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Transplant Center

Charles Chatman - Kidney Transplant Patient

Kidney Donor and Father Visit Transplant Patients on Anniversary

Ask Cindy Clouse if she has any regrets about donating a kidney to her father at Barnes-Jewish Hospital and she’ll tell you she has just one: her scar’s too small.

“Dr. Jendrisak came in to look at it [after the surgery], and when he took off the bandage, he said, ‘That’s beautiful,’” Clouse said. “I was so mad. I wanted a big, red, zig-zag scar. Now, after a year, you can hardly see it!”

Clouse admits she’s not really upset about her “baby” scar. And any scar at all is worth the good health her father has enjoyed since the transplant on Aug. 23, 2007, she said.

Clouse and her father, Reverend Charles Chatman, of St. Charles, MO, were at Barnes-Jewish Aug. 27 to celebrate the first anniversary of their procedure by visiting pre- and post-transplant patients to share encouragement and hope.

By the time of the transplant, Chatman had been on dialysis for 10 months. He had cut back on his many activities and had virtually stopped leading mission trips abroad.

The effects of the transplant were dramatic and immediate. Clouse’s kidney began working in her father’s body as soon as it was transplanted. Chatman said he started feeling better shortly after the operation. He hasn’t been ill since the transplant and has been able to travel again – to Alaska to visit his son, and to Ukraine and Jamaica on church trips – in the last several months.

While visiting at Barnes-Jewish Aug. 27, Clouse carried a small photo album documenting the surgery. Its pages show Clouse and Chatman in the hospital before and after surgery, visiting each other and walking the halls arm-in-arm two days after surgery.

“I look a fright in that picture,” Clouse says pointing to a photo of the two of them in hospital gowns and slippers. “My dad told me not to show it to the patients because it might scare the patients.”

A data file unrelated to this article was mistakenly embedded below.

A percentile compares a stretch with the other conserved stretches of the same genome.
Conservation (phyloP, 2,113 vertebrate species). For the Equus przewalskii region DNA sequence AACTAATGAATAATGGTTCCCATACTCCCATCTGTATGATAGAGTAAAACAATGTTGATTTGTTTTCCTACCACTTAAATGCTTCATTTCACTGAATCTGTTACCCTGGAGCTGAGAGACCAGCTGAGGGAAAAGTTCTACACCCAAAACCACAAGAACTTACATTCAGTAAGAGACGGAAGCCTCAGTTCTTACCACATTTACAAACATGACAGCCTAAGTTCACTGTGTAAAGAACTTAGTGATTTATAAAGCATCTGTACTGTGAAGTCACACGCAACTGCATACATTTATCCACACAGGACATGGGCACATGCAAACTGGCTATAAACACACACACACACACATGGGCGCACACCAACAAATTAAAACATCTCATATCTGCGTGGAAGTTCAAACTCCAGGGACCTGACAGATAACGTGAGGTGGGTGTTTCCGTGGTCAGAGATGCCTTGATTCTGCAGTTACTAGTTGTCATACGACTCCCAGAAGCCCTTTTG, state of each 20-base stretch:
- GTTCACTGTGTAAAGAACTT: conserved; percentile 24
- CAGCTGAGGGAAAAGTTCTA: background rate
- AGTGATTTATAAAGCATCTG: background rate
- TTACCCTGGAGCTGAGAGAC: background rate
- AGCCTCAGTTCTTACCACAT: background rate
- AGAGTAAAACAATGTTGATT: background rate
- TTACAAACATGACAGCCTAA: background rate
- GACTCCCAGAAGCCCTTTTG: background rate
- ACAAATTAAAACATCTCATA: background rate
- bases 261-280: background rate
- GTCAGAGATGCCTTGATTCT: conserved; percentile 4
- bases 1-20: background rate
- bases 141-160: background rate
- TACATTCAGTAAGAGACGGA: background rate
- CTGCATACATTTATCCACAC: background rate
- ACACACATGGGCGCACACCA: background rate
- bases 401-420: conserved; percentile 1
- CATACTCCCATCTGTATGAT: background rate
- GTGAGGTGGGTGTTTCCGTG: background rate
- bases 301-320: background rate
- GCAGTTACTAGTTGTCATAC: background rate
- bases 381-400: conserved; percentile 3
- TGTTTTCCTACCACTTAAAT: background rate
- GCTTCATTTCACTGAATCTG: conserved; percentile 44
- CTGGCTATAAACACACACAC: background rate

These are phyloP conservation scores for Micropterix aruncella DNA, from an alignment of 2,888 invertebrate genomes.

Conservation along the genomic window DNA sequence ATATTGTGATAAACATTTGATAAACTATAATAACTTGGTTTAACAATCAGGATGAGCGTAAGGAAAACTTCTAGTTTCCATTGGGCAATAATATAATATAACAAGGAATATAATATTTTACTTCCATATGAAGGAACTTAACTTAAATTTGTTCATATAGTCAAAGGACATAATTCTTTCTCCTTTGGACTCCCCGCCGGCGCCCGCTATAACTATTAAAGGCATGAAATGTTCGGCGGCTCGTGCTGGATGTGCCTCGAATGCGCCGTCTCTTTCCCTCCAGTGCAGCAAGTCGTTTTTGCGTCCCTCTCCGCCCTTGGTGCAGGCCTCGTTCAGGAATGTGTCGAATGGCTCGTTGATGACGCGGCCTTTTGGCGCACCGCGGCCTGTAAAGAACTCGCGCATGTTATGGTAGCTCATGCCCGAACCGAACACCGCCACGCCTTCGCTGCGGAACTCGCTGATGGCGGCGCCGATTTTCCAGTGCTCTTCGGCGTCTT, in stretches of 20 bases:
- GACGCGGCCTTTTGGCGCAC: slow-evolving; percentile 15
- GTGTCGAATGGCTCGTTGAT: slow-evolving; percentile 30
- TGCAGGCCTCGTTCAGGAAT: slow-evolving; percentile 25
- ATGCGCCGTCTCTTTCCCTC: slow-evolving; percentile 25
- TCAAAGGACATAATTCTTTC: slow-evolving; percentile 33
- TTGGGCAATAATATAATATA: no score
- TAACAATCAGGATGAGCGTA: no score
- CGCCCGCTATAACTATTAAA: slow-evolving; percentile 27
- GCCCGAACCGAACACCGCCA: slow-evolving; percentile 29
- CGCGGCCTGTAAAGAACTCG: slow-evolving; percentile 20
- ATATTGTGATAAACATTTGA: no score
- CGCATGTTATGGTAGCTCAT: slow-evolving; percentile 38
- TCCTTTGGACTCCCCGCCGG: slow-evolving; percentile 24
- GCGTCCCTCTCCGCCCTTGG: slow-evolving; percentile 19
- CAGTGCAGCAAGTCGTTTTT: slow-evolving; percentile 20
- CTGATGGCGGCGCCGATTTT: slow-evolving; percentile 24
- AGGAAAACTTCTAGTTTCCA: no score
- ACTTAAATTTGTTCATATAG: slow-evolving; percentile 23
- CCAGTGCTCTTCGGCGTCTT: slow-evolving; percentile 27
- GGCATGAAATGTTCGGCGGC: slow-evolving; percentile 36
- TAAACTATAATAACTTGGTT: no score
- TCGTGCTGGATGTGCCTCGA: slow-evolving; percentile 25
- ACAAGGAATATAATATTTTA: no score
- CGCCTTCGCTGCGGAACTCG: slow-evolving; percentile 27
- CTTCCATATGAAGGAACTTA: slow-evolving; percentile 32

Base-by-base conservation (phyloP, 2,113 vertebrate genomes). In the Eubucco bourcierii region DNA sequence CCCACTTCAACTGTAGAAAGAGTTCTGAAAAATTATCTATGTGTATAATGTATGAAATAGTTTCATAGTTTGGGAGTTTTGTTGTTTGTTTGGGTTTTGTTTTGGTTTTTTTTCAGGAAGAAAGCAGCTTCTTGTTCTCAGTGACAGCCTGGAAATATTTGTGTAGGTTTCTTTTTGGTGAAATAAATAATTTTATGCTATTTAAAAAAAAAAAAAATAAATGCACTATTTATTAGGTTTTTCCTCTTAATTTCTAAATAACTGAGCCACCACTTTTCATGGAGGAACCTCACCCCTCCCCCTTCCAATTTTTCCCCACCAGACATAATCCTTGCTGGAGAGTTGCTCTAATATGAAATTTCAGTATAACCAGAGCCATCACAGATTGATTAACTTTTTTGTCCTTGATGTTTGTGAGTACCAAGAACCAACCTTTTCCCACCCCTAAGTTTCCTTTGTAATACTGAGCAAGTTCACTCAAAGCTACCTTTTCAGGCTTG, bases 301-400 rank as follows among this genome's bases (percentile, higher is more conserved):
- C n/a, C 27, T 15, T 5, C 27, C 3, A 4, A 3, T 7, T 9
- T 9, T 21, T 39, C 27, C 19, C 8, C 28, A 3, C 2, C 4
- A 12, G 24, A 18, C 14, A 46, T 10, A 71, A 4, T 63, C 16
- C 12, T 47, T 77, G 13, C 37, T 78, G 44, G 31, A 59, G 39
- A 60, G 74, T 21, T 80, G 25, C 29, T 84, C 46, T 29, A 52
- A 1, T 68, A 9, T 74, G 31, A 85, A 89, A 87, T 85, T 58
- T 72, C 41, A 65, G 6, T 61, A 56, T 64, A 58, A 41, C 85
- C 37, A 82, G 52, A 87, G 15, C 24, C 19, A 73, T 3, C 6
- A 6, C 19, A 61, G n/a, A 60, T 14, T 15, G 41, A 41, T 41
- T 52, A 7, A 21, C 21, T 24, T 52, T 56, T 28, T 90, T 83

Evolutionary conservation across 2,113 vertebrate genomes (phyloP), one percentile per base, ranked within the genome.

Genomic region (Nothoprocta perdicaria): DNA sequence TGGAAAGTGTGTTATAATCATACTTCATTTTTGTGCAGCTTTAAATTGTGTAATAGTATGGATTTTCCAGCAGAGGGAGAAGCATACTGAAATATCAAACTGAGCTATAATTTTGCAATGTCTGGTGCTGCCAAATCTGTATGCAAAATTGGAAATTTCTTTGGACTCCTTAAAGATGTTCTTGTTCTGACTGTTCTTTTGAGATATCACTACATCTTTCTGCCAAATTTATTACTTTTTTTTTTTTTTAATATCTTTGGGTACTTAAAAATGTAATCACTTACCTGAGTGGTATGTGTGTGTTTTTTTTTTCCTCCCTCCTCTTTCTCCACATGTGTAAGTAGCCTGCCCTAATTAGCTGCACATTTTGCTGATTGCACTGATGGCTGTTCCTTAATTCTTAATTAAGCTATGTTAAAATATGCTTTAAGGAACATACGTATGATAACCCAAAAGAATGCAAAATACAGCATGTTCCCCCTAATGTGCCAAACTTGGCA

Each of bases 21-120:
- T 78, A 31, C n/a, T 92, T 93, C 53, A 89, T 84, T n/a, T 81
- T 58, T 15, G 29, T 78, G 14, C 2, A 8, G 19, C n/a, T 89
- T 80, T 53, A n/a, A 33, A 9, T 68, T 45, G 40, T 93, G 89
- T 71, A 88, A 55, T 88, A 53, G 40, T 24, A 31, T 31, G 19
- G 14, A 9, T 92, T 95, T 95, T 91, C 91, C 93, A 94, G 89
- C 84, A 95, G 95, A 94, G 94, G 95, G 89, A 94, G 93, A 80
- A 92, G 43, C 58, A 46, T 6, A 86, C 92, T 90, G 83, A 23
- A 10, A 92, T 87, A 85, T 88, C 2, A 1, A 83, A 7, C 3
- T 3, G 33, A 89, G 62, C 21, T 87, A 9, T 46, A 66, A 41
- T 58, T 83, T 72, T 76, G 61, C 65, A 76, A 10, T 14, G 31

Among those Clouse and Chatman visited in the hospital was Cathy Page, of Palmyra, MO, who had donated a kidney to her mother, Jacke Denish, the day before, and Patrick Gannon, of St. Louis, who was scheduled to give a kidney to his brother the next day.

“They were the sweetest people,” Page said after the visit. “I really enjoyed meeting them.”

Clouse shared her scar story with Page, and the two commiserated about the soreness that donors feel as the result of being motionless on their sides for about five hours during the surgery.

Gannon, too, said he appreciated the words of encouragement from Chatman and Clouse, although he wasn’t worried about undergoing donor surgery.

“I’m not really scared,” he said. “This is just something you do if you’re family.”

Jean Bowe, RN, of the Barnes-Jewish Transplant Center, served as Clouse’s pre-transplant coordinator. Visitors like Clouse and Chatman are rare on the transplant floor, but most welcome, Bowe said.

“For some reason, not many patients come back,” she said. “But when they do, it really means a lot to the people who are going through [a transplant]. I think it helps them to see someone else who knows what they’re going through.”

Clouse said it meant a lot to her to be able to share the anniversary with fellow transplant patients.

“When my dad called me up and asked what I wanted to do for the anniversary, I said I wanted to do this,” Clouse said. “I thought I could do something for just myself, but I would enjoy doing something for other transplant patients so much more.”


For additional information or to begin a transplant evaluation, call .

Jamie Schneider Transplant

Around 40% of kidney transplants at Barnes-Jewish come from living donors. Find out more about the process through the story of 34 year-old Jamie Schneider.

 

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